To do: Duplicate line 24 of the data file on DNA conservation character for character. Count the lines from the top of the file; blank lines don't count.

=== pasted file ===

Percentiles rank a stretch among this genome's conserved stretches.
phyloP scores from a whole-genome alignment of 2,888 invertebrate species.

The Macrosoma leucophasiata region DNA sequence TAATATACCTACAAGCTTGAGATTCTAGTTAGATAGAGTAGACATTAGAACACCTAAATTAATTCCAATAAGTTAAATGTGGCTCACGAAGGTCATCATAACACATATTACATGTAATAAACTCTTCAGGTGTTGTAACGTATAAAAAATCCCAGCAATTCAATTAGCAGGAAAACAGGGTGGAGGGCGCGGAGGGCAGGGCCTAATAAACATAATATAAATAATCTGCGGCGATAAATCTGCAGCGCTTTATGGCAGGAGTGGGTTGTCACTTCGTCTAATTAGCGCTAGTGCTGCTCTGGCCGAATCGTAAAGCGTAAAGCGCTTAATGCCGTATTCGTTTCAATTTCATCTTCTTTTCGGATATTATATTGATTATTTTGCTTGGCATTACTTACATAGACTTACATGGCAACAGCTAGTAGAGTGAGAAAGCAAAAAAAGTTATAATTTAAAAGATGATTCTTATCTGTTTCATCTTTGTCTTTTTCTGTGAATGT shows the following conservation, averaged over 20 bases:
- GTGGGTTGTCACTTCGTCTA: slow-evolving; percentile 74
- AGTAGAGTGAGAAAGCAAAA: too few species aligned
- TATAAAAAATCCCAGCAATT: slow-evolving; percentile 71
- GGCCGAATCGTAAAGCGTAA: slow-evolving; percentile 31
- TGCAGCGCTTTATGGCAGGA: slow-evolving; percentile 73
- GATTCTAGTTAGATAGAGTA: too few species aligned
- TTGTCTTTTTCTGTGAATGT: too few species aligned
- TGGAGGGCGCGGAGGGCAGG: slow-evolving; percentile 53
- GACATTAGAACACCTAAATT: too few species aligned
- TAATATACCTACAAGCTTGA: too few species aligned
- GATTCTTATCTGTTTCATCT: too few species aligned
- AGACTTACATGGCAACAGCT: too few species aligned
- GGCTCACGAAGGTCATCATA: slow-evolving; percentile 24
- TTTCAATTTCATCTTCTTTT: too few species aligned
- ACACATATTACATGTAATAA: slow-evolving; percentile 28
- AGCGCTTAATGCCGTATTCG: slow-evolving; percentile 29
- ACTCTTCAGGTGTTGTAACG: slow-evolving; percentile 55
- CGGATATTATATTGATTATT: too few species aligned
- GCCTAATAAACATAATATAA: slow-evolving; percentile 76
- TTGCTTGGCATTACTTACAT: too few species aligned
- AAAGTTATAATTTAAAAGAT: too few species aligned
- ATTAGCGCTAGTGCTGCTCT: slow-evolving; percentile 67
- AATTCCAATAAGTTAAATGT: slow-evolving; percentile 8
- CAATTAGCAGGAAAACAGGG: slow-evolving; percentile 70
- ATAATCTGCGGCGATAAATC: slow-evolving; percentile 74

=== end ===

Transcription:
- AAAGTTATAATTTAAAAGAT: too few species aligned